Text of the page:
The NBA Draft Blog Scouting Report makes its second trip out to Columbus with a look at Ohio State senior David Lighty (I looked earlier at Jared Sullinger here). Lighty, who suffered a horrible knee injury just a few years ago, has made his way back and shown himself to be a more complete player than many expected. On top of that, he emerged as a strong leader for a team that has spent a lot of time near the top of polls the last few years. Will his diverse game and strong leadership be enough to get him a chance in the NBA. Let’s take a closer look at Buckeye David Lighty:
David Lighty, Ohio State - Senior
Guard/Forward- 6'5, 220
12.1 ppg, 4.0 rpg, 3.3 apg, 46.8% FG, 62.7% FT, 42.9% 3FG
Perimeter Shooting- If there is one area you can point to where Lighty has improved the most over his 5 years in Columbus, it is in his perimeter game. All aspects have gotten better – from getting better lift and a higher release point, to increasing his range and consistency. While he is mainly and catch-and-shoot guy - he has shown the ability to hit the mid-range jumper coming off of screens or flashing into open spaces – he has improved considerably in his ability to hit the mid-range jumper off the dribble. He needs to improve his ability to create space to get a good look when covered tightly on the perimeter, as well as making sure to square himself when shooting off the screen or dribble. His shot selection is good, and has improved greatly, though he may not look to take his shot as often as he can.
Ballhandling/Hands/Penetration- Lighty is an above-average ball-handler, uses both hands very well, keeps his dribble close and has added a very good hesitation dribble to his skills. He needs to be careful with a tendency to over-dribble or get careless if plays aren’t developing quickly, and to also watch control issues if the defensive gets aggressive. Lighty is much better off-the-dribble than he seems, and can catch defenders off guard with a quick, long first step. His long strides let him get to the basket quickly and once he gets into the lane, he has very good body control. While he isn’t a greater finisher off of penetration, he has improved, and has shown that he can finish strong or pull up and hit a short jumper. When he does choose to go at the basket hard, he has great elevation and control and can take contact and still get his shot off. Again, a recurring theme as we go through this look at Lighty, there are too many times when he defers to teammates, even when he has favorable match-ups.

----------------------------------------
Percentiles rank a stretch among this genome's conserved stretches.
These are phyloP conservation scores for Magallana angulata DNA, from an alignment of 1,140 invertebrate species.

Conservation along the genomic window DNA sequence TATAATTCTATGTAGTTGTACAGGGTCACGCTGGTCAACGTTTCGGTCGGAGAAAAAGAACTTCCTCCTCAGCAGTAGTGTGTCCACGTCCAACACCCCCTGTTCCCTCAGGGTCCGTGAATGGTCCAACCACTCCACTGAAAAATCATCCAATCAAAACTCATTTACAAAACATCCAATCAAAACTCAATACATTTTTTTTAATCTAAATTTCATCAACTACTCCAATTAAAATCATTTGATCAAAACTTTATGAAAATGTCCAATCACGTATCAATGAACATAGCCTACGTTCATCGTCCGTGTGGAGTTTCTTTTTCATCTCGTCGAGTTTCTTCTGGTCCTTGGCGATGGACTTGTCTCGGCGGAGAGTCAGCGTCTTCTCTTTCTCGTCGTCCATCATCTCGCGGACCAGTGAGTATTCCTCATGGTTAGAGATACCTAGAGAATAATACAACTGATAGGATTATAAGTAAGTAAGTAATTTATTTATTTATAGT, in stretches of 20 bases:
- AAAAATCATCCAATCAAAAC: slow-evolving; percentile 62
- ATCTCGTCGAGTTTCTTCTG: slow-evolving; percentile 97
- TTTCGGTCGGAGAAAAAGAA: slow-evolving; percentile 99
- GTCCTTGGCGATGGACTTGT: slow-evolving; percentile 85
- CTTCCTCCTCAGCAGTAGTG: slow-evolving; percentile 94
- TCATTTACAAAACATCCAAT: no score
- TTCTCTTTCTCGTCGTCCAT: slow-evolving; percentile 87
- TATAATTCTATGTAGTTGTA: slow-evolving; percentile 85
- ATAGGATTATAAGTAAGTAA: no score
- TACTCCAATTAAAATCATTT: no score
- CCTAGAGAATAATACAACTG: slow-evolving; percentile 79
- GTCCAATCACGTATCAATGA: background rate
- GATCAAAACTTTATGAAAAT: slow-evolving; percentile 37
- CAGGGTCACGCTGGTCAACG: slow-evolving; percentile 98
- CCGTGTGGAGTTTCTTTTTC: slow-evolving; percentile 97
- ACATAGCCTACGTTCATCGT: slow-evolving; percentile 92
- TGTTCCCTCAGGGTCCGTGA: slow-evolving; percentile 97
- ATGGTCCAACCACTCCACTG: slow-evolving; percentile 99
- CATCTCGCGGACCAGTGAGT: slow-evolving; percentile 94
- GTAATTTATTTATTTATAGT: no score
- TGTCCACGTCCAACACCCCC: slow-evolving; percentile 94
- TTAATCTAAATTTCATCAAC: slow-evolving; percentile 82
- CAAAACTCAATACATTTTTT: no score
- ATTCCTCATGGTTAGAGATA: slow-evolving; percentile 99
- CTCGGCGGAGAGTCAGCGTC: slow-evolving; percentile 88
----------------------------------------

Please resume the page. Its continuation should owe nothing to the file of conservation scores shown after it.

Rebounding/Passing- Lighty, while a decent offensive rebounder, needs to do a better job anticipating missed shots and getting in position where he can get to the ball and either reset or get another shot up, though as mostly perimeter player, its not a huge concern. He has shown to be a very good passer, especially out on the perimeter, where he sees the whole court well and knows how to get the ball to his teammates in position for them to do something with it. Where he needs to improve is his ability to hit the pass off of penetration, especially when he draws help defenders in the lane. While he doesn’t make bad passes often, there are often better options open. I was also impressed with his ability to feed the post, finding ways to get the ball in over fronting defenders or around a defender denying the post.